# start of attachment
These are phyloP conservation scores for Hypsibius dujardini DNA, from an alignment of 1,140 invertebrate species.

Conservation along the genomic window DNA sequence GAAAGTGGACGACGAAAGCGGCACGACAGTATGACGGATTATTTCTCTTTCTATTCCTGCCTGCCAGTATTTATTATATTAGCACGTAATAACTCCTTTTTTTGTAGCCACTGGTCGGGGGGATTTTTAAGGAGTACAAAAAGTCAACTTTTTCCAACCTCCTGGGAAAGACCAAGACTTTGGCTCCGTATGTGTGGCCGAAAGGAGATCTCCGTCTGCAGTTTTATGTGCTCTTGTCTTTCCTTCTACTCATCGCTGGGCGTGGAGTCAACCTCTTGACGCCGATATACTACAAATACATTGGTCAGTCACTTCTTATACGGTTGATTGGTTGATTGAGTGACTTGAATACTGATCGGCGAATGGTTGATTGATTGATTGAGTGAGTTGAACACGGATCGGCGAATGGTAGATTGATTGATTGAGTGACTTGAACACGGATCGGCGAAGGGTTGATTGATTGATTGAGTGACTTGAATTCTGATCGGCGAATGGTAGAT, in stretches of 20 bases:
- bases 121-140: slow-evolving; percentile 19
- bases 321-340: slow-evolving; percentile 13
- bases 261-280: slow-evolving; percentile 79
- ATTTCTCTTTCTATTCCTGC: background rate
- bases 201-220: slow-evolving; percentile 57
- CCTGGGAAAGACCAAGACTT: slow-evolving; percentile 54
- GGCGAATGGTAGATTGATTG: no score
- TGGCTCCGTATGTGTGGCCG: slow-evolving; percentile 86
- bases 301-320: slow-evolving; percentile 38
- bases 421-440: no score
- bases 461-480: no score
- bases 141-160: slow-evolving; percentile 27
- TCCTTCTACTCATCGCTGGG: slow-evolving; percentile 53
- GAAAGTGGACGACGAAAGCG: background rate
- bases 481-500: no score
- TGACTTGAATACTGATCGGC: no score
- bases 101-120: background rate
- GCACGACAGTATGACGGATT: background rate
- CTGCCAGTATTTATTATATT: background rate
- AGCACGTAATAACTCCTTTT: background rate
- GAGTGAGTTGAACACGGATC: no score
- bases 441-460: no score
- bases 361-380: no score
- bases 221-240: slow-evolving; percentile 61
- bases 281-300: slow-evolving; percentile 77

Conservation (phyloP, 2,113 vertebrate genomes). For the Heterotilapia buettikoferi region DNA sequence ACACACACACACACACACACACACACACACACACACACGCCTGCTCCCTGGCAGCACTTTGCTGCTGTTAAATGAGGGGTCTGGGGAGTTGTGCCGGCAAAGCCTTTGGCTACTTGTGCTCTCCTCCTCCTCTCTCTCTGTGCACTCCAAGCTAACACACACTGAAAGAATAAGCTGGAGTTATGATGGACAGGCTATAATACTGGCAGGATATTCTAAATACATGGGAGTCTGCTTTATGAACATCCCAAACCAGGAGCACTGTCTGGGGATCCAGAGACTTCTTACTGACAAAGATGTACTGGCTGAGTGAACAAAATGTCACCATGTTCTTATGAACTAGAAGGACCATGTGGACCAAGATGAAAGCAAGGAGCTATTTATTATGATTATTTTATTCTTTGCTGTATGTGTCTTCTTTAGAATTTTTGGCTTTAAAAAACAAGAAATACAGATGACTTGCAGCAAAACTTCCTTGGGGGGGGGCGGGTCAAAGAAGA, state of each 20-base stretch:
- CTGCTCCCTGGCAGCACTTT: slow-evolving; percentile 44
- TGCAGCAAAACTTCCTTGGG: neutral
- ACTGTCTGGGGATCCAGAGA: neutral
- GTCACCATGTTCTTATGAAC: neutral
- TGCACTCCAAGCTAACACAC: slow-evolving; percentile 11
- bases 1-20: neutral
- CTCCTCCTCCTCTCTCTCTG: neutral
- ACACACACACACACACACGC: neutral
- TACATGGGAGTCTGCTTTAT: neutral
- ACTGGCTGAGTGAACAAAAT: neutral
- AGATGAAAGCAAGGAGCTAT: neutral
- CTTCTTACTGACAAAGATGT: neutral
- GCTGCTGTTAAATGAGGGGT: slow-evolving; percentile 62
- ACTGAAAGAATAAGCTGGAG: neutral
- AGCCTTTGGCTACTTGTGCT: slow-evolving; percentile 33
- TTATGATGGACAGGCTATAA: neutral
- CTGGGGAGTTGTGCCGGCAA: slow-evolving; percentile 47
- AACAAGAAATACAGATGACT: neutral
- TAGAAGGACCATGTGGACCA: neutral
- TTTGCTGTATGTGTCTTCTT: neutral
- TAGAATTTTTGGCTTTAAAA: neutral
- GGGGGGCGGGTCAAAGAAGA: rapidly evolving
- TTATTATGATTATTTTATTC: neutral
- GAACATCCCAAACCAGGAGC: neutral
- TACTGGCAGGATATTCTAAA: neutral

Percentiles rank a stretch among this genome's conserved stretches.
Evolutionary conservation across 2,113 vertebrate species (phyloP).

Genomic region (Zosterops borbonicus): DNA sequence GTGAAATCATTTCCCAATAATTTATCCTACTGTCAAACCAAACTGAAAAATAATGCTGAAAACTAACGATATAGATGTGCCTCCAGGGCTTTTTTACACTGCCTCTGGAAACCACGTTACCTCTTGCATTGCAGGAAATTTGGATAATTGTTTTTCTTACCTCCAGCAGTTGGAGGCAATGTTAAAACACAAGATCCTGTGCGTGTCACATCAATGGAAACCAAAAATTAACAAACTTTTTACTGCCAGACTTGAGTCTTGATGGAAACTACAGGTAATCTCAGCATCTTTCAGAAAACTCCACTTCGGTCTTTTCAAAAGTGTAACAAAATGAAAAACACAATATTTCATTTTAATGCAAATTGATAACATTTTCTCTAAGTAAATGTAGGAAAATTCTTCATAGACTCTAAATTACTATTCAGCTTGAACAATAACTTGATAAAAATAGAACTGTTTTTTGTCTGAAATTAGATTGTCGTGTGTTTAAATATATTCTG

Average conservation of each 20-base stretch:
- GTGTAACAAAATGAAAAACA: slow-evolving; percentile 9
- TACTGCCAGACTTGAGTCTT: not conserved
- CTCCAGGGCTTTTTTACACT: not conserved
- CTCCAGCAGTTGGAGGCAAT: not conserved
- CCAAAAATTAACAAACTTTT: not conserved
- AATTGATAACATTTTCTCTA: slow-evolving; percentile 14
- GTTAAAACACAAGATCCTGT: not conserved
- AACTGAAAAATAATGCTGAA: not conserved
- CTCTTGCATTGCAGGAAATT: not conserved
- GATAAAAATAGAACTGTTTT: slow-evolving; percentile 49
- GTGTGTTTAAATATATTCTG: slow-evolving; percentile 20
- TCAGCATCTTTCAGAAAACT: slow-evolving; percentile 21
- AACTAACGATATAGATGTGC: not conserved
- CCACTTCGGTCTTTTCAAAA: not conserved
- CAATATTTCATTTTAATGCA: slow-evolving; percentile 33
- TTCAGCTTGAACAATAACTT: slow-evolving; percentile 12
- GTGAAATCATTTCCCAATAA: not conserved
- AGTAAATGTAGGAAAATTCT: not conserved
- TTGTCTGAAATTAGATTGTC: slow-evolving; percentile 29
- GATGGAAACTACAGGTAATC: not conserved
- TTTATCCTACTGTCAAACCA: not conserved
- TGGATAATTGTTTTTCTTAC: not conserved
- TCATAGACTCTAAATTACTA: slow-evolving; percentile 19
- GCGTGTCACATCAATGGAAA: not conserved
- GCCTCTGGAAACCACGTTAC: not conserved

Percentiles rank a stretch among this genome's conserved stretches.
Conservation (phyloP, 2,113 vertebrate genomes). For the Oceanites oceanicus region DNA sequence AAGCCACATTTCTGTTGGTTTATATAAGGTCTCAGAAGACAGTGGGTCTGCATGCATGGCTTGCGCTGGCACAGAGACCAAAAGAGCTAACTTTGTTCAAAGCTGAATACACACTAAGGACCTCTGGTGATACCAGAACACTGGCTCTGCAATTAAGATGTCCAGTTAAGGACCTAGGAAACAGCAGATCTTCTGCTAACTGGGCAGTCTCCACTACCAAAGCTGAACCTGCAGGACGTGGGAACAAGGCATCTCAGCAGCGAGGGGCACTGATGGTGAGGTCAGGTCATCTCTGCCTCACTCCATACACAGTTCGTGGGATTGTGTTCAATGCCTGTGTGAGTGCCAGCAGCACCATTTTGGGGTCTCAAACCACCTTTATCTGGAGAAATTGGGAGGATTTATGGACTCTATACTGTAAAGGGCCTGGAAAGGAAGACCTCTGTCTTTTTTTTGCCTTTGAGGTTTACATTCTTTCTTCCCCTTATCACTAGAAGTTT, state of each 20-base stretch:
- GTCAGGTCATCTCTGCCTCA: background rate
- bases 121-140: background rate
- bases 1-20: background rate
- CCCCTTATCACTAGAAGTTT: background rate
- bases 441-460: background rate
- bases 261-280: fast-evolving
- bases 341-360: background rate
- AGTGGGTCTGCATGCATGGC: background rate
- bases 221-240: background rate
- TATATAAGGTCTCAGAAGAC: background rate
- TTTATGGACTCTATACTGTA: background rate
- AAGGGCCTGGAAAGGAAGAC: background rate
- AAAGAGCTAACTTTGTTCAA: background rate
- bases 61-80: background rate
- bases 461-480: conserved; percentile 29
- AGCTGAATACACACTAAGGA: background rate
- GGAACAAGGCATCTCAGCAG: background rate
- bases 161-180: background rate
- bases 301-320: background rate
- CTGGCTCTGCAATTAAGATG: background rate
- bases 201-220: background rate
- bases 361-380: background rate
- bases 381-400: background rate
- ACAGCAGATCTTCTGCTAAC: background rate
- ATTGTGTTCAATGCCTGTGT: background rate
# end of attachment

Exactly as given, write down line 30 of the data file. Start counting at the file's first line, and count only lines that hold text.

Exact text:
- TGCAGCAAAACTTCCTTGGG: neutral